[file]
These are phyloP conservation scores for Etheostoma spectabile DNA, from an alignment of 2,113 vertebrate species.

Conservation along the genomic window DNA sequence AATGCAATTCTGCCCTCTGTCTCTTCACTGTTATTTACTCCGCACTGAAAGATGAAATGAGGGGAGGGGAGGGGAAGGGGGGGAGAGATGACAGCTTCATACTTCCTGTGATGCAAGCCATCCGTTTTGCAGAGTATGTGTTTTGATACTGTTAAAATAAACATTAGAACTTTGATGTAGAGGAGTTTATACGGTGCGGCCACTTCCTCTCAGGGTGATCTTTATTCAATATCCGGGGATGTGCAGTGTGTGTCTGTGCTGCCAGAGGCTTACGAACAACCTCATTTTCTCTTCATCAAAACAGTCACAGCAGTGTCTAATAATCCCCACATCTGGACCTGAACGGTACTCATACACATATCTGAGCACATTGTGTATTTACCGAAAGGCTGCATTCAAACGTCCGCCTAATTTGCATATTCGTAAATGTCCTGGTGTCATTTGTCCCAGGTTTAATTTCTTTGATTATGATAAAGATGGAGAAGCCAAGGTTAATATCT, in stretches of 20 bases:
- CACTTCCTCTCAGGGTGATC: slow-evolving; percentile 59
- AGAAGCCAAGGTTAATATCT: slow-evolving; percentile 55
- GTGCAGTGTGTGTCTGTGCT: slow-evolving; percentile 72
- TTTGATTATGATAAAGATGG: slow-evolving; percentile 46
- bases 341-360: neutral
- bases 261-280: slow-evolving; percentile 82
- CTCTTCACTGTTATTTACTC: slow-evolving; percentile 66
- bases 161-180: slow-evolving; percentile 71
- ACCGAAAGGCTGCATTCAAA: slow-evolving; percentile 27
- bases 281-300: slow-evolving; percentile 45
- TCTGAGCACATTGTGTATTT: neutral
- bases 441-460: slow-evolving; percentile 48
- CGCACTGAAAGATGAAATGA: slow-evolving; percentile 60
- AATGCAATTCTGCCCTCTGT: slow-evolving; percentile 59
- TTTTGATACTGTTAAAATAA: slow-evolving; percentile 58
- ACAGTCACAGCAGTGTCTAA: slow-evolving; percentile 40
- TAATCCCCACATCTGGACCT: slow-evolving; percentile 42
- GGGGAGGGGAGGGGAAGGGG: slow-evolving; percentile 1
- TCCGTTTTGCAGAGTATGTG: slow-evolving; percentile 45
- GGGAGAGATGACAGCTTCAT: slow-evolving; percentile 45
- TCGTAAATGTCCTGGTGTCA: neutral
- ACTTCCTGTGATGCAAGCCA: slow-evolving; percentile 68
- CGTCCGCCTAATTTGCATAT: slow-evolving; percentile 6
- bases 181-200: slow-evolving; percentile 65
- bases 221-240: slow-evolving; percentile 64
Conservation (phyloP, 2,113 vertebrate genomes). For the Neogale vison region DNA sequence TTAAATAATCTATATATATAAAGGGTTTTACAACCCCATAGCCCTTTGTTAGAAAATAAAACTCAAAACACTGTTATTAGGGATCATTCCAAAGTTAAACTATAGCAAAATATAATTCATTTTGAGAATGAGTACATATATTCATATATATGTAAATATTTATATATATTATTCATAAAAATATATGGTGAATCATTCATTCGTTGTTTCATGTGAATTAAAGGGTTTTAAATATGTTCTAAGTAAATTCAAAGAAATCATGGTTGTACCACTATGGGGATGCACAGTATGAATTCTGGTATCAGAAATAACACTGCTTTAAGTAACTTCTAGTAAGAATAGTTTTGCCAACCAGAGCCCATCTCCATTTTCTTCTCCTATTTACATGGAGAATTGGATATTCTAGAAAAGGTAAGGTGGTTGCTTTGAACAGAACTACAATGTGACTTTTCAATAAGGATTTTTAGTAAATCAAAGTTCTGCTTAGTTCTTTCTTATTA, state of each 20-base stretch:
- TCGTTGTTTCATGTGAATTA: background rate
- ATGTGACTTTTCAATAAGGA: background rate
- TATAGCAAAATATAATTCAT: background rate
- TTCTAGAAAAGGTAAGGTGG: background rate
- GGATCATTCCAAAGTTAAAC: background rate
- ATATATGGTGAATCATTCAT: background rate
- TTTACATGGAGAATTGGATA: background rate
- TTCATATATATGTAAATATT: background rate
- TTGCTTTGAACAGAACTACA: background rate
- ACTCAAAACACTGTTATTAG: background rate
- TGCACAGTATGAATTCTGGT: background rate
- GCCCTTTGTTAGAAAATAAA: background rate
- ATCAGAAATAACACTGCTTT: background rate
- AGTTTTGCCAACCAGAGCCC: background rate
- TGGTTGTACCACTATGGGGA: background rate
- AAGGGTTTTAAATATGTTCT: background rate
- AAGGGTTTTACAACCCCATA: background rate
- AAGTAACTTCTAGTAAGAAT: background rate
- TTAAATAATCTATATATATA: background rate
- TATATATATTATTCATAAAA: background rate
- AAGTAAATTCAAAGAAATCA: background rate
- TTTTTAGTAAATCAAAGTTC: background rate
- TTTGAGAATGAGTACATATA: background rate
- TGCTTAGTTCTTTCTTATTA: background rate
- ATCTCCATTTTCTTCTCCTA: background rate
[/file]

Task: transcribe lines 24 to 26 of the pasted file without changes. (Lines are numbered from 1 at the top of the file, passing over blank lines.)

- ACTTCCTGTGATGCAAGCCA: slow-evolving; percentile 68
- CGTCCGCCTAATTTGCATAT: slow-evolving; percentile 6
- bases 181-200: slow-evolving; percentile 65